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Native look-alikes may mislead

July 26, 2011
By HILARY SMITH , Adirondack Daily Enterprise

Early detection works. It works for human health professionals responding to a new illness in the body and it works for invasive species managers responding to a new infestation on land or in water.

Your learning about which invasive species are on the move, keeping your eyes open for them and reporting sightings to the Adirondack Park Invasive Plant Program are some of the best defenses we have to hold the line against invasive species expansion in the Adirondacks. We have a real shot at effectively treating a small infestation of a few plants, but the scale tips out of our favor when a few plants become a few thousand.

Identification is critical to determine whether a harmful invasive or beneficial native is at hand. Some invasive species look nothing like our native species - like European water chestnut, a floating aquatic invasive plant with triangular, toothed leaves and spiny seeds. Others look strikingly similar at first glance - like common reed grass, a wetland grass reaching heights of 14 feet, which has both native and introduced strains. You don't need to be a botanist, entomologist or ichthyologist to tell the difference between most native and invasive plants, insects and fish; simple tips can often help distinguish the invasive from its native look-alike.

Article Photos

Giant hogweed’s stem is green with reddish-purple blotches.
(Photo — Robert Videki, Doronicum Kft., Bugwood.org)

Giant hogweed is a noxious, invasive plant making recent headlines. Regional and statewide print, radio, television and online coverage of hogweed and its health hazards prompted hundreds of calls and emails of possible detections. Luckily, most were false alarms confusing giant hogweed with its native look-alike, cow parsnip.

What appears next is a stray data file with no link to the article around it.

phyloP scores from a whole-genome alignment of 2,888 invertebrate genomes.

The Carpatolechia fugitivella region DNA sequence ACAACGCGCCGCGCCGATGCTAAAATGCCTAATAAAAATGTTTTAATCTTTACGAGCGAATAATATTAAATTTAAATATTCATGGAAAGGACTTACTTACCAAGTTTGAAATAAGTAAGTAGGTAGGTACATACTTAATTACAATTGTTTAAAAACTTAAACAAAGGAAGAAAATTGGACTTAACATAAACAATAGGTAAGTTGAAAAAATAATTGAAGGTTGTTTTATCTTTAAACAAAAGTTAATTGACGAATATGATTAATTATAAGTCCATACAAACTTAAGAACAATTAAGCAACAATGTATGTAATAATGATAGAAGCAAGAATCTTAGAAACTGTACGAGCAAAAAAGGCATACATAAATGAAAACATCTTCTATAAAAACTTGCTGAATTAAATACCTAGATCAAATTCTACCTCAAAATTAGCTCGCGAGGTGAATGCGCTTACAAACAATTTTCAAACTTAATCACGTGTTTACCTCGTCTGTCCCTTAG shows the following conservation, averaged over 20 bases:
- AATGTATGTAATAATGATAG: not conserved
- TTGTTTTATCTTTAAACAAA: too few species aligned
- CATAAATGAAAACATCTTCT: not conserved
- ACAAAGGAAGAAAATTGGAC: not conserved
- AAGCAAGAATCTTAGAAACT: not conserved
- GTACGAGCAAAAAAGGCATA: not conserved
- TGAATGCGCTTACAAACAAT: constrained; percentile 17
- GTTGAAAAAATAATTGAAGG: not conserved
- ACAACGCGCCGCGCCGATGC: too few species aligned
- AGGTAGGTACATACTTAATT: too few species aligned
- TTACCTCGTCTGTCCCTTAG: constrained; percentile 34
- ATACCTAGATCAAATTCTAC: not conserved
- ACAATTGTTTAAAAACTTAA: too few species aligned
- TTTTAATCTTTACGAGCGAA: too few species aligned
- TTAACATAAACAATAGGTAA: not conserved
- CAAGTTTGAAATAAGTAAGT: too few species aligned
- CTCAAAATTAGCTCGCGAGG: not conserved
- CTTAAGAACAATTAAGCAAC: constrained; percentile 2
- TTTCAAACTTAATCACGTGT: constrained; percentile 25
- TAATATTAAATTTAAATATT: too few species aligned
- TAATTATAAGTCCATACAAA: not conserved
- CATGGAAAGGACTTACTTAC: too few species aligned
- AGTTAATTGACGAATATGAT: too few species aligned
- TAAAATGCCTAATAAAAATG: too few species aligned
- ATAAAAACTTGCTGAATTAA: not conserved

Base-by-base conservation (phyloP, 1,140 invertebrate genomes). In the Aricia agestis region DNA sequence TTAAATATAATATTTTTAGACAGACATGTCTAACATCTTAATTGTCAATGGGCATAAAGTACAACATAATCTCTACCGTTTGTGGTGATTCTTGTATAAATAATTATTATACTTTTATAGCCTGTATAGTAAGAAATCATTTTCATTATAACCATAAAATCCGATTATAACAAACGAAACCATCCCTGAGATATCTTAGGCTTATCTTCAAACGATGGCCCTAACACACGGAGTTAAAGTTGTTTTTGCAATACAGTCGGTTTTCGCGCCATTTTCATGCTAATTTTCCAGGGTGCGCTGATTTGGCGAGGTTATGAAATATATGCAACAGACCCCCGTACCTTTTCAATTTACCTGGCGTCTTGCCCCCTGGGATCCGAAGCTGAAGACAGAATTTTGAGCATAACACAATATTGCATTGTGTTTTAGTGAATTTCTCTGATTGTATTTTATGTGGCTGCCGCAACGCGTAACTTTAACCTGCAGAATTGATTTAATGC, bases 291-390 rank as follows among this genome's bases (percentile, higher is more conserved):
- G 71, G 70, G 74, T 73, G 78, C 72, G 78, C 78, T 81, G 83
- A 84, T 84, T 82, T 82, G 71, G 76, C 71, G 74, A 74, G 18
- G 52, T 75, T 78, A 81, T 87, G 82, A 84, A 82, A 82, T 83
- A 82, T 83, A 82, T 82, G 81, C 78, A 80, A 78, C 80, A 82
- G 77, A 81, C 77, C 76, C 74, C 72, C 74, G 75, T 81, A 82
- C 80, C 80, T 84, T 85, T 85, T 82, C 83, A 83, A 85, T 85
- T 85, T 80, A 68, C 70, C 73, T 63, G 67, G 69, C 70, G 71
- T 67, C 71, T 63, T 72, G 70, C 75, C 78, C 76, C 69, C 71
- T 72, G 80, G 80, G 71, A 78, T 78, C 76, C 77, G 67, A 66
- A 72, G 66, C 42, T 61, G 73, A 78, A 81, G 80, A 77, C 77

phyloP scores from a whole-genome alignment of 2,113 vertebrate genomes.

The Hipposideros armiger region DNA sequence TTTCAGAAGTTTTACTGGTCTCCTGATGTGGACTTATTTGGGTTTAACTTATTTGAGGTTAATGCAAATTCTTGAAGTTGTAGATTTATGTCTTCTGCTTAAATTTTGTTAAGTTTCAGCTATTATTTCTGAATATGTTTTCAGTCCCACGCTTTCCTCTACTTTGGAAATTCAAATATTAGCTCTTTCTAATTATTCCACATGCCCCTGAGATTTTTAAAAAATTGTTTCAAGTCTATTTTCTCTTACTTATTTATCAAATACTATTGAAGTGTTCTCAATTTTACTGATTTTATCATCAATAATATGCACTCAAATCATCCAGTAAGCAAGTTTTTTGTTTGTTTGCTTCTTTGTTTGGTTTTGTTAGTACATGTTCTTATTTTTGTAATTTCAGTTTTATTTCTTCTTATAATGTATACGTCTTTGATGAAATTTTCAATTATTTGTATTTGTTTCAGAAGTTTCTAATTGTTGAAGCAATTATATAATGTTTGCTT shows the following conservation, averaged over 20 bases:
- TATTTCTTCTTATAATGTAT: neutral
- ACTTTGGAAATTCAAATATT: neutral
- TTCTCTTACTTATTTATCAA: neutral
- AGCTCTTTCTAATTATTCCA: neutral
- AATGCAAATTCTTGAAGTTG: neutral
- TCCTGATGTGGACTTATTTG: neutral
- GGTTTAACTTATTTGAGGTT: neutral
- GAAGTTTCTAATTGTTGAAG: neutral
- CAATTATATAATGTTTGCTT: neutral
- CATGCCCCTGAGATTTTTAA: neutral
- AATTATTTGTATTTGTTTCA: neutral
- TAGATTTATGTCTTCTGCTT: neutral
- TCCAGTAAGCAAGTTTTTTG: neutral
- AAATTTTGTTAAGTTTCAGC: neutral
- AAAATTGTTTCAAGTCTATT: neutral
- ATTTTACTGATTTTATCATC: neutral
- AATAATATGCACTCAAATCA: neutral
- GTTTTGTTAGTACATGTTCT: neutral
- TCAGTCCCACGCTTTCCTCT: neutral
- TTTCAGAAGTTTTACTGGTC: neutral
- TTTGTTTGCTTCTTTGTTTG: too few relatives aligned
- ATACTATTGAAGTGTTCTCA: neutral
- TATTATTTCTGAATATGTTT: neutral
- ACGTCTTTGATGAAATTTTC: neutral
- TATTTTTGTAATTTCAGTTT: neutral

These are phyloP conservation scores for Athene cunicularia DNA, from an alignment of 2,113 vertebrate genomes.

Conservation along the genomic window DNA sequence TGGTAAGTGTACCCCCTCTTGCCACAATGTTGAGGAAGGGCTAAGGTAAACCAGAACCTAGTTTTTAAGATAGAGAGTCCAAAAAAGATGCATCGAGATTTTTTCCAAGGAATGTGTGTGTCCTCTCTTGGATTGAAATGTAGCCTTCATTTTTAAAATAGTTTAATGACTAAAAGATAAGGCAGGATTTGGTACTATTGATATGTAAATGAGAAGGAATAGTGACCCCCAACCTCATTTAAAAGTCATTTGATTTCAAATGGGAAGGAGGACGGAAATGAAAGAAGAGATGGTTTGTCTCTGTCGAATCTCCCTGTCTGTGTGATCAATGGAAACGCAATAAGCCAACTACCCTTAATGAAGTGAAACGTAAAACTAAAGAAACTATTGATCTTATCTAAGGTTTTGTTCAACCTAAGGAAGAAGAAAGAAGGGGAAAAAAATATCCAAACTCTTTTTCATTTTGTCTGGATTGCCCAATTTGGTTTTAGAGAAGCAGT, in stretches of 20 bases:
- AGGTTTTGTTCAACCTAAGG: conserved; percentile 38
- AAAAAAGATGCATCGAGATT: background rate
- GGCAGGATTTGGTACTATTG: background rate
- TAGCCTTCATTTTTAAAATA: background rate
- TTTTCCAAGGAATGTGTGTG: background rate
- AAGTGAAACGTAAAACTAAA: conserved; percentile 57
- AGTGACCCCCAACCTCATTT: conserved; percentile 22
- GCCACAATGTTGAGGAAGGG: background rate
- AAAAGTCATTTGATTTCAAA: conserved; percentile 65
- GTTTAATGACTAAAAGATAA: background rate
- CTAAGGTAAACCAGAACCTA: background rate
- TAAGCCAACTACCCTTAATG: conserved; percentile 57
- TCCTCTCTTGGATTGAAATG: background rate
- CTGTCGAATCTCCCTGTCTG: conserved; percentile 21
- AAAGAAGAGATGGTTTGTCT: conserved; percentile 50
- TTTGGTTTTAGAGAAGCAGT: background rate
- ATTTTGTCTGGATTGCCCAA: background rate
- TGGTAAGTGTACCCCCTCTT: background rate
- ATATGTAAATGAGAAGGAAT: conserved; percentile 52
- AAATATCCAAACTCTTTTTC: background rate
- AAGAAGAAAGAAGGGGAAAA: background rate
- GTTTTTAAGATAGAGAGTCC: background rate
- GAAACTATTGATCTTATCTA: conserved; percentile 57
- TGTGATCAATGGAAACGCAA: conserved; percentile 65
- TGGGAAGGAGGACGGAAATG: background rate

Both giant hogweed and cow parsnip grow to heights of 8 feet or taller, and both have large, white, umbel-shaped flowers and large, compound, deeply lobed leaves. Both grow along forest edges, in floodplains or disturbed areas. But here is the simple tip for identification: giant hogweed has a green stem with dark reddish-purple blotches and prominent coarse white hairs; cow parsnip's stem is entirely green and ridged with fine white hairs.

Another plant grabbing attention along roadsides right now is purple loosestrife. Purple loosestrife's native look-alike is fireweed. Fireweed's bloom is fading now but loosestrife's splash of color is vibrant and visible.

Both plants are found in similar settings, grow to heights of 6 feet and have pink or purple spikes of flowers. A drive-by identification can reveal the invasive from its native look-alike. Look for loosestrife's densely packed spike of flowers. In contrast, fireweed's flower spike is loose and airy. Loosestrife also grows in clusters with multiple branches and flower spikes per plant; fireweed usually has only one flower spike per plant. Upon closer inspection, loosestrife's stem is square and fireweed's stem is round.

Keeping track of these species can seem overwhelming, but we're here to help. Early detections of giant hogweed, purple loosestrife and other invasive species by citizens have led to swift eradication of many infestations. Your reports do make a difference. To learn which species to watch for in the Adirondacks, for help with identification or to report invasive species sightings, contact APIPP at 518-576-2082.

Eye on Invasives is a biweekly column that spotlights a top invader when it is easiest to identify. Hilary Smith directs the Adirondack Park Invasive Plant Program, a partnership program housed at the Adirondack Chapter of The Nature Conservancy in Keene Valley. Find out more about this award-winning program online at www.adkinvasives.com.

 
 

 

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